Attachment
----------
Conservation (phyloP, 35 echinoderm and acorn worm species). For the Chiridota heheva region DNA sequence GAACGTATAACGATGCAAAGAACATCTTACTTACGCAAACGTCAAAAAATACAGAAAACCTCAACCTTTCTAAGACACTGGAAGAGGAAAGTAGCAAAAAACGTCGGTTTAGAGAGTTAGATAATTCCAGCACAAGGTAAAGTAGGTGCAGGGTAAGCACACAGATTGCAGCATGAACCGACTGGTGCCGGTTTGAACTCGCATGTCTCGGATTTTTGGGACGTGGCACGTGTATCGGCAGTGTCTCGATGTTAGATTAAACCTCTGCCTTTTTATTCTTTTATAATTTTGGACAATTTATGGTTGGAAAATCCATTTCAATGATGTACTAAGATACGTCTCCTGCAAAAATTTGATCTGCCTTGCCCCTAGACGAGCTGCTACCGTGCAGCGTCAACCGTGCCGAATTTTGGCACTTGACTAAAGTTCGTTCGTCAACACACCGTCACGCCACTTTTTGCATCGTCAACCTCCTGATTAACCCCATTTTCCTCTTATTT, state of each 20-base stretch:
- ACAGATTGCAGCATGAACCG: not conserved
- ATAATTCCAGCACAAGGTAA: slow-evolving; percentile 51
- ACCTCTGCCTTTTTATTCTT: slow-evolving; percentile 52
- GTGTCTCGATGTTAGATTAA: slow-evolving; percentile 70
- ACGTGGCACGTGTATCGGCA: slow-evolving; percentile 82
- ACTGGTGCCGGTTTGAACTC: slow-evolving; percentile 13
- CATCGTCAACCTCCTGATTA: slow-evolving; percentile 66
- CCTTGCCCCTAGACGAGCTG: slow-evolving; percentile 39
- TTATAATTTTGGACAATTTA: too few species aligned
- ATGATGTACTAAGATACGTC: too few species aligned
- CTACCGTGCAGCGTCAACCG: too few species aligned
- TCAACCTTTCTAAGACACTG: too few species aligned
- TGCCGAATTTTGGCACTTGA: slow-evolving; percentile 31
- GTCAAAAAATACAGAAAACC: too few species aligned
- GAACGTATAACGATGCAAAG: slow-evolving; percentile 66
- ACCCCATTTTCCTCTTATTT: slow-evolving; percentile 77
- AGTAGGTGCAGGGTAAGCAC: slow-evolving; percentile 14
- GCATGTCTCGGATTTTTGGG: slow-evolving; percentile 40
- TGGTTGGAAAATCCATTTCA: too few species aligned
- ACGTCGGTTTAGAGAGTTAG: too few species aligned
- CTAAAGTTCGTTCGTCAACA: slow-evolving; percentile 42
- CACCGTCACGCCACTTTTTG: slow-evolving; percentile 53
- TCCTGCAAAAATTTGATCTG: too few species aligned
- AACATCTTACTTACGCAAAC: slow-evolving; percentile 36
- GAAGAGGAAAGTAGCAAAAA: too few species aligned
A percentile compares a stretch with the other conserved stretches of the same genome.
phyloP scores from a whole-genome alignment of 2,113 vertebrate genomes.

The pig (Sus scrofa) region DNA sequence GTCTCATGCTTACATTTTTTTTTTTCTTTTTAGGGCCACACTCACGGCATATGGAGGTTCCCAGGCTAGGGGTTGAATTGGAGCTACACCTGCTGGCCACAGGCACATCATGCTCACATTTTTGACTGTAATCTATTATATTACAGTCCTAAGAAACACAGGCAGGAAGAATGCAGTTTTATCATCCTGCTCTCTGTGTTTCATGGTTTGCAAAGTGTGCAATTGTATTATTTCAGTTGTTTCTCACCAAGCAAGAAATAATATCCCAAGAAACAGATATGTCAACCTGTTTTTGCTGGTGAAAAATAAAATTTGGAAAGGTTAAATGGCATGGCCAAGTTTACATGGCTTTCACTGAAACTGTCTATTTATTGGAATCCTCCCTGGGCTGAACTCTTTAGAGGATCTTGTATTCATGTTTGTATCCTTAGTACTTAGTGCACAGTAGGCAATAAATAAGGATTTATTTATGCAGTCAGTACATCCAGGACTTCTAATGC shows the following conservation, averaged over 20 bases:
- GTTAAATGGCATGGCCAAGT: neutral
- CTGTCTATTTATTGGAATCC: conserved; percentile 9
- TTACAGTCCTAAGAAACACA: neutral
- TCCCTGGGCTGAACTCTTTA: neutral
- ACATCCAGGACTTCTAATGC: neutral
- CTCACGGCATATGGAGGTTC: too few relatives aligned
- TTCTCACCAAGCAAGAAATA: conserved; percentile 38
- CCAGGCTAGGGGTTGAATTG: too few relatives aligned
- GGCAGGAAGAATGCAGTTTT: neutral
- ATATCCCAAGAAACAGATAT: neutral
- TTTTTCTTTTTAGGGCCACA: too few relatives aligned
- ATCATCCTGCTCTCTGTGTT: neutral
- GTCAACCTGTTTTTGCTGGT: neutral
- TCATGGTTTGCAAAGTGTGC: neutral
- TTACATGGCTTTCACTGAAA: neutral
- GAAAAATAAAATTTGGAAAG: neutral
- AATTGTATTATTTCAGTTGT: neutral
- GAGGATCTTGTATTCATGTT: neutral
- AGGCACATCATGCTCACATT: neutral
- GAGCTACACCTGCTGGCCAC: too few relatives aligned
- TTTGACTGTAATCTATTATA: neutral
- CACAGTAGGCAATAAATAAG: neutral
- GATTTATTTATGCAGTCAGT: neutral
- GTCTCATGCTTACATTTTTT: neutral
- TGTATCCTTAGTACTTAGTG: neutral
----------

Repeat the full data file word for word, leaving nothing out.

Conservation (phyloP, 35 echinoderm and acorn worm species). For the Chiridota heheva region DNA sequence GAACGTATAACGATGCAAAGAACATCTTACTTACGCAAACGTCAAAAAATACAGAAAACCTCAACCTTTCTAAGACACTGGAAGAGGAAAGTAGCAAAAAACGTCGGTTTAGAGAGTTAGATAATTCCAGCACAAGGTAAAGTAGGTGCAGGGTAAGCACACAGATTGCAGCATGAACCGACTGGTGCCGGTTTGAACTCGCATGTCTCGGATTTTTGGGACGTGGCACGTGTATCGGCAGTGTCTCGATGTTAGATTAAACCTCTGCCTTTTTATTCTTTTATAATTTTGGACAATTTATGGTTGGAAAATCCATTTCAATGATGTACTAAGATACGTCTCCTGCAAAAATTTGATCTGCCTTGCCCCTAGACGAGCTGCTACCGTGCAGCGTCAACCGTGCCGAATTTTGGCACTTGACTAAAGTTCGTTCGTCAACACACCGTCACGCCACTTTTTGCATCGTCAACCTCCTGATTAACCCCATTTTCCTCTTATTT, state of each 20-base stretch:
- ACAGATTGCAGCATGAACCG: not conserved
- ATAATTCCAGCACAAGGTAA: slow-evolving; percentile 51
- ACCTCTGCCTTTTTATTCTT: slow-evolving; percentile 52
- GTGTCTCGATGTTAGATTAA: slow-evolving; percentile 70
- ACGTGGCACGTGTATCGGCA: slow-evolving; percentile 82
- ACTGGTGCCGGTTTGAACTC: slow-evolving; percentile 13
- CATCGTCAACCTCCTGATTA: slow-evolving; percentile 66
- CCTTGCCCCTAGACGAGCTG: slow-evolving; percentile 39
- TTATAATTTTGGACAATTTA: too few species aligned
- ATGATGTACTAAGATACGTC: too few species aligned
- CTACCGTGCAGCGTCAACCG: too few species aligned
- TCAACCTTTCTAAGACACTG: too few species aligned
- TGCCGAATTTTGGCACTTGA: slow-evolving; percentile 31
- GTCAAAAAATACAGAAAACC: too few species aligned
- GAACGTATAACGATGCAAAG: slow-evolving; percentile 66
- ACCCCATTTTCCTCTTATTT: slow-evolving; percentile 77
- AGTAGGTGCAGGGTAAGCAC: slow-evolving; percentile 14
- GCATGTCTCGGATTTTTGGG: slow-evolving; percentile 40
- TGGTTGGAAAATCCATTTCA: too few species aligned
- ACGTCGGTTTAGAGAGTTAG: too few species aligned
- CTAAAGTTCGTTCGTCAACA: slow-evolving; percentile 42
- CACCGTCACGCCACTTTTTG: slow-evolving; percentile 53
- TCCTGCAAAAATTTGATCTG: too few species aligned
- AACATCTTACTTACGCAAAC: slow-evolving; percentile 36
- GAAGAGGAAAGTAGCAAAAA: too few species aligned
A percentile compares a stretch with the other conserved stretches of the same genome.
phyloP scores from a whole-genome alignment of 2,113 vertebrate genomes.

The pig (Sus scrofa) region DNA sequence GTCTCATGCTTACATTTTTTTTTTTCTTTTTAGGGCCACACTCACGGCATATGGAGGTTCCCAGGCTAGGGGTTGAATTGGAGCTACACCTGCTGGCCACAGGCACATCATGCTCACATTTTTGACTGTAATCTATTATATTACAGTCCTAAGAAACACAGGCAGGAAGAATGCAGTTTTATCATCCTGCTCTCTGTGTTTCATGGTTTGCAAAGTGTGCAATTGTATTATTTCAGTTGTTTCTCACCAAGCAAGAAATAATATCCCAAGAAACAGATATGTCAACCTGTTTTTGCTGGTGAAAAATAAAATTTGGAAAGGTTAAATGGCATGGCCAAGTTTACATGGCTTTCACTGAAACTGTCTATTTATTGGAATCCTCCCTGGGCTGAACTCTTTAGAGGATCTTGTATTCATGTTTGTATCCTTAGTACTTAGTGCACAGTAGGCAATAAATAAGGATTTATTTATGCAGTCAGTACATCCAGGACTTCTAATGC shows the following conservation, averaged over 20 bases:
- GTTAAATGGCATGGCCAAGT: neutral
- CTGTCTATTTATTGGAATCC: conserved; percentile 9
- TTACAGTCCTAAGAAACACA: neutral
- TCCCTGGGCTGAACTCTTTA: neutral
- ACATCCAGGACTTCTAATGC: neutral
- CTCACGGCATATGGAGGTTC: too few relatives aligned
- TTCTCACCAAGCAAGAAATA: conserved; percentile 38
- CCAGGCTAGGGGTTGAATTG: too few relatives aligned
- GGCAGGAAGAATGCAGTTTT: neutral
- ATATCCCAAGAAACAGATAT: neutral
- TTTTTCTTTTTAGGGCCACA: too few relatives aligned
- ATCATCCTGCTCTCTGTGTT: neutral
- GTCAACCTGTTTTTGCTGGT: neutral
- TCATGGTTTGCAAAGTGTGC: neutral
- TTACATGGCTTTCACTGAAA: neutral
- GAAAAATAAAATTTGGAAAG: neutral
- AATTGTATTATTTCAGTTGT: neutral
- GAGGATCTTGTATTCATGTT: neutral
- AGGCACATCATGCTCACATT: neutral
- GAGCTACACCTGCTGGCCAC: too few relatives aligned
- TTTGACTGTAATCTATTATA: neutral
- CACAGTAGGCAATAAATAAG: neutral
- GATTTATTTATGCAGTCAGT: neutral
- GTCTCATGCTTACATTTTTT: neutral
- TGTATCCTTAGTACTTAGTG: neutral